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Why did Jesus say He won’t forgive us if we don’t forgive?

Personal Questions | VBVM Staff | Dec-22-2016

Q: Jesus said in Matthew 6:14-15 that if we aren't willing to forgive others, He won't forgive us. Aren't we already forgiven by faith in Christ alone?

A: Regarding Matthew 6, Jesus is speaking temporally, not eternally. Notice the context:

Matt. 6:14 “For if you forgive others for their transgressions, your heavenly Father will also forgive you.
Matt. 6:15 “But if you do not forgive others, then your Father will not forgive your transgressions.

Jesus said if we forgive someone, then the Lord will forgive us. Jesus equates the two types of forgiveness. God's forgiveness of us is contingent on our forgiving others. As we try to understand Jesus' words, we must first remember that we have no power over the eternal fate of another person, for Christ alone is our Judge:

Acts 10:42 “And He ordered us to preach to the people, and solemnly to testify that this is the One who has been appointed by God as Judge of the living and the dead.

We know Jesus wasn't asking us to forgive someone from the penalty of their sin in eternity for only God can do that. The only kind of forgiveness we can extend to another person is the restoration of our earthly fellowship with that person. So when Jesus asks us to forgive another, He must be speaking in terms of earthly relationships, not eternal outcomes.

If a believer forgives in this way, Jesus says God will forgive us. From the context, the proper interpretation is that God will forgive us in the same way He asks us to forgive others: by restoring fellowship with us. Once again, Jesus is speaking in terms of earth consequences and earthly forgiveness. The Lord will forgive us from the earthly consequences of our sins provided we are willing to show forgiveness to others (which is a part of our mission to show the love of Christ to the world).

The Bible teaches that our sins after faith may still bring us earthly consequences. The Lord may choose to bring discipline against us for our sin, which the Bible calls the discipline of the Lord. Discipline is intended by God to drive us back into a godly walk with Him:

Heb. 12:7 It is for discipline that you endure; God deals with you as with sons; for what son is there whom his father does not discipline?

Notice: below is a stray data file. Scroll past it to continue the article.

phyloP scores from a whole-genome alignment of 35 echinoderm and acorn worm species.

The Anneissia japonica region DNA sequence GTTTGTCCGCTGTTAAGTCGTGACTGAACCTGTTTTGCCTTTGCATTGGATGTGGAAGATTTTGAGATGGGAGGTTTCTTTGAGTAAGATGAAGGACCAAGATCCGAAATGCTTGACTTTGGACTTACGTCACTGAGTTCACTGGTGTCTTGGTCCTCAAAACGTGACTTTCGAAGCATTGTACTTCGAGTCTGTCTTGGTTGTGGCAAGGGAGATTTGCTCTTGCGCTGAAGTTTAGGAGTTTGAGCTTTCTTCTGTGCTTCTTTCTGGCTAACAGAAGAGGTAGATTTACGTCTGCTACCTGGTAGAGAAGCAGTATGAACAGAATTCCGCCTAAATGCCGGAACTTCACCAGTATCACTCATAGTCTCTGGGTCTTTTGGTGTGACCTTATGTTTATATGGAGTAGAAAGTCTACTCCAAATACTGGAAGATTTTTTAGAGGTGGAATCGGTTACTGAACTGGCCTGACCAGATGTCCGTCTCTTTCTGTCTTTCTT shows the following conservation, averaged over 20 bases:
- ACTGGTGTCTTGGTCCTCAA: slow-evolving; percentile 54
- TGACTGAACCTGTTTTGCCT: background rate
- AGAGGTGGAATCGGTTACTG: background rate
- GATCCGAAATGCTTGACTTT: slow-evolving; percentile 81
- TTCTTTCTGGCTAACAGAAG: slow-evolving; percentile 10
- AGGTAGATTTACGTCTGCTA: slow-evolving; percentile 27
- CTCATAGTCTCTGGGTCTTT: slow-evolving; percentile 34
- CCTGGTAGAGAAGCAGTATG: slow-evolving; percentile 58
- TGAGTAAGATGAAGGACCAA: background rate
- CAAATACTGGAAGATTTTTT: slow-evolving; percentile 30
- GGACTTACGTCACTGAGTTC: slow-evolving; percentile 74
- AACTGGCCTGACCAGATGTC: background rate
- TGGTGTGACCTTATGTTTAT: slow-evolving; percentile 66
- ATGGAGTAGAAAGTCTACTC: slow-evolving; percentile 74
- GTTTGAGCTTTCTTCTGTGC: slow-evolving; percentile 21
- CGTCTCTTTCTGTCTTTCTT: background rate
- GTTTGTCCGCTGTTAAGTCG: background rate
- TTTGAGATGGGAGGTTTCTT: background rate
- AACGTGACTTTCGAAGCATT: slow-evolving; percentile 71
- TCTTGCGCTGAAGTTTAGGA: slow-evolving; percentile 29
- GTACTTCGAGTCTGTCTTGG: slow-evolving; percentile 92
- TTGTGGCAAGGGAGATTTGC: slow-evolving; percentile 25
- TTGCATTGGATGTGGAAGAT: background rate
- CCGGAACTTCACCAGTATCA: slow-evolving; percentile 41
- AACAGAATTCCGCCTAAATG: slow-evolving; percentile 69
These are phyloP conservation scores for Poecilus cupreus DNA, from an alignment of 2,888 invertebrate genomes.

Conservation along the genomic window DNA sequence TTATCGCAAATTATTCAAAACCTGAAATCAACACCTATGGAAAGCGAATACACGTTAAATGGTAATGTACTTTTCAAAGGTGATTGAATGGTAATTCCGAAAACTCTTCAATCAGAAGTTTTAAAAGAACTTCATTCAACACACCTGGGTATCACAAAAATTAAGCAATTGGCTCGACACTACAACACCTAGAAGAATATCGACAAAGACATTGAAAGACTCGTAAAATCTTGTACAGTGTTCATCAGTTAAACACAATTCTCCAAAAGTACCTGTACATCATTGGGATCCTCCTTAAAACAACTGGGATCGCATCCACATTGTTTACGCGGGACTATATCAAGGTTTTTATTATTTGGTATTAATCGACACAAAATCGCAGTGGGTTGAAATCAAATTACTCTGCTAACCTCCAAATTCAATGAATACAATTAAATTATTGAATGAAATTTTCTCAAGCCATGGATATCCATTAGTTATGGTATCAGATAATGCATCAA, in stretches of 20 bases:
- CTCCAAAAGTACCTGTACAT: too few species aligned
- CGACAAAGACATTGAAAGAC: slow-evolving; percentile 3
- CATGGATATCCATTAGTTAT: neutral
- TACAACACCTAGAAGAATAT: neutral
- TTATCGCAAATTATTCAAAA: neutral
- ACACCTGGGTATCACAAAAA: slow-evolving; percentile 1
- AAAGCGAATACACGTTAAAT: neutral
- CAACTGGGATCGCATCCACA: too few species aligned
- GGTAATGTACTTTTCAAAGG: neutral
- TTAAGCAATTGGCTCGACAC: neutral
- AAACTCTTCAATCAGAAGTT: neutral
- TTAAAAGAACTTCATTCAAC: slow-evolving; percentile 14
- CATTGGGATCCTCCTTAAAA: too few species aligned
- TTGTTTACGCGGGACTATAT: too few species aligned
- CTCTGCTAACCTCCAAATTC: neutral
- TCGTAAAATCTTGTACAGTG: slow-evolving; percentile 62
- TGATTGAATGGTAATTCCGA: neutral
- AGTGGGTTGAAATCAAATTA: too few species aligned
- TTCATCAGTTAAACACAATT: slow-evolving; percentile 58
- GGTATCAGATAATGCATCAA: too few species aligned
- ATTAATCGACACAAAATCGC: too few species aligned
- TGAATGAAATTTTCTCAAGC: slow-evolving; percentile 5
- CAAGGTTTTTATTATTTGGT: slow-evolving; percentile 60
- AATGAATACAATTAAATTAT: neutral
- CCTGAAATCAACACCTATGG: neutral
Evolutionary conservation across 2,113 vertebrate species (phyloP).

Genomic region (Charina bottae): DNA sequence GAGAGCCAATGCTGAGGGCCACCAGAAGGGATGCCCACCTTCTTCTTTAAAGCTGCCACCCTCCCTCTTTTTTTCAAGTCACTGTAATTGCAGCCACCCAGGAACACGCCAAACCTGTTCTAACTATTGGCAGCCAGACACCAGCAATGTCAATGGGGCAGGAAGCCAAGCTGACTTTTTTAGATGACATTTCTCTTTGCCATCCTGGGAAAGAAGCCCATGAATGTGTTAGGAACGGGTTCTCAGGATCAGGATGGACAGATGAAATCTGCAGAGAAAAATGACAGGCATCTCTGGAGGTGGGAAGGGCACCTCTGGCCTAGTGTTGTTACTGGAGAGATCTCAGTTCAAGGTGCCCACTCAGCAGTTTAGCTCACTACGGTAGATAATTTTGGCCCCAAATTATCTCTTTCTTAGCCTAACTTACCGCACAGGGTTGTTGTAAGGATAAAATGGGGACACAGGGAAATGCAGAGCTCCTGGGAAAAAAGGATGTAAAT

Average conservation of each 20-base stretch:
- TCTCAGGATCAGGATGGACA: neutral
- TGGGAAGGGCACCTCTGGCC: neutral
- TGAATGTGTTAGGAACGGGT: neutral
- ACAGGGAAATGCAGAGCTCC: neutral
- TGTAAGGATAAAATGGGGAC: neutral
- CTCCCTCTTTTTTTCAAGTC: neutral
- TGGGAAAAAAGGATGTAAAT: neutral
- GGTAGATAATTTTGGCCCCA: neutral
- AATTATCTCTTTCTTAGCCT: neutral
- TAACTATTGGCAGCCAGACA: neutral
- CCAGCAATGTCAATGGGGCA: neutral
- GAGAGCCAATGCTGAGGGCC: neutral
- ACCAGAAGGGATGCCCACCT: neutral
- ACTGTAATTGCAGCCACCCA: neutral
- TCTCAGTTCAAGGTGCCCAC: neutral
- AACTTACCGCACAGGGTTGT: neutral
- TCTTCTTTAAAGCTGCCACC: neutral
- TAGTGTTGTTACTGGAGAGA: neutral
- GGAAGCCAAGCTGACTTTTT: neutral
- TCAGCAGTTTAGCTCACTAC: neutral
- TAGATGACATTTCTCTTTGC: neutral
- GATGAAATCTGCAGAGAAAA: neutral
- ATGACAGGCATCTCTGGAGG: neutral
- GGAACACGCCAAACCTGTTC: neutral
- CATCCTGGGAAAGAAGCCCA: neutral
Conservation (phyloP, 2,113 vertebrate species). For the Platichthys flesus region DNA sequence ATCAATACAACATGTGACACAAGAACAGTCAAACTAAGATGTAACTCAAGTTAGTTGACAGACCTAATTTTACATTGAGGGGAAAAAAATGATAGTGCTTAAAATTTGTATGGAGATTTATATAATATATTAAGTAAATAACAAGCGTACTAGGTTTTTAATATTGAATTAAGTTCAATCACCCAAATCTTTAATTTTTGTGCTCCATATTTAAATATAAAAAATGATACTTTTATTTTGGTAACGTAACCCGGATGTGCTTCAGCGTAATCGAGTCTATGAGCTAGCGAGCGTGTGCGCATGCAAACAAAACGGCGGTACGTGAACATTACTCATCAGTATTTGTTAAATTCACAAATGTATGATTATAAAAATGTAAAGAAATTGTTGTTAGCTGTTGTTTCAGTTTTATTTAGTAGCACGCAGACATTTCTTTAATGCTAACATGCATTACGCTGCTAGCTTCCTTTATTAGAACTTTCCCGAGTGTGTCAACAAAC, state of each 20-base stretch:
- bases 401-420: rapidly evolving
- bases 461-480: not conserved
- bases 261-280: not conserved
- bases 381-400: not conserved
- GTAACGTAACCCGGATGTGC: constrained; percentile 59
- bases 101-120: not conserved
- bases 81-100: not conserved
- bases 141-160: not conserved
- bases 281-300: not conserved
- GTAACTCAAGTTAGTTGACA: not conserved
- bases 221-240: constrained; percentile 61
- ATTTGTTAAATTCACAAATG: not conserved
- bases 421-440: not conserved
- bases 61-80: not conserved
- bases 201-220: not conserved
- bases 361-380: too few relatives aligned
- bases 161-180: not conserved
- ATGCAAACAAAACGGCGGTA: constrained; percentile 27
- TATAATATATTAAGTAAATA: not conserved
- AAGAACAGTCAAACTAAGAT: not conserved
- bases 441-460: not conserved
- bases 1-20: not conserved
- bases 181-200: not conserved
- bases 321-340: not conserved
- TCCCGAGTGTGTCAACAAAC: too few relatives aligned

Heb. 12:8 But if you are without discipline, of which all have become partakers, then you are illegitimate children and not sons.
Heb. 12:9 Furthermore, we had earthly fathers to discipline us, and we respected them; shall we not much rather be subject to the Father of spirits, and live?
Heb. 12:10 For they disciplined us for a short time as seemed best to them, but He disciplines us for our good, so that we may share His holiness.
Heb. 12:11 All discipline for the moment seems not to be joyful, but sorrowful; yet to those who have been trained by it, afterwards it yields the peaceful fruit of righteousness.

The means of obtaining earthly relief from the Lord's discipline is confessing our sins and seeking the Lord’s forgiveness, which the Lord will grant us as John promises:

1John 1:9 If we confess our sins, He is faithful and righteous to forgive us our sins and to cleanse us from all unrighteousness.

When we repent and confess our sins (as a believer), the Lord will grant us relief from His discipline, but Jesus says in Matthew 6 that if a believer is so hardhearted that he or she withholds forgiveness in earthly relationships, then the Lord will withhold His forgiveness for that person's sins as well, which means the Lord will visit earthly discipline against such a hardhearted believer.

The believer's eternal salvation is not impacted, for Jesus isn’t speaking of the eternal forgiveness that comes by faith alone, nor is Jesus giving the Church a recipe for maintaining our salvation, for no believer can sin his or her way out of salvation. God’s grace is greater than our sin:

Rom. 5:20 The Law came in so that the transgression would increase; but where sin increased, grace abounded all the more,
Rom. 5:21 so that, as sin reigned in death, even so grace would reign through righteousness to eternal life through Jesus Christ our Lord.

The believer is forever forgiven the eternal consequences of sin (i.e., the Second Death) from the moment of his or her faith in Jesus Christ, and this can never change.

Therefore, Jesus is speaking about earthly relationships and earthly consequences. If we desire the Lord to forgive us of our daily missteps and to withhold His discipline, we must be prepared to extend our forgiveness to others for their missteps against us.


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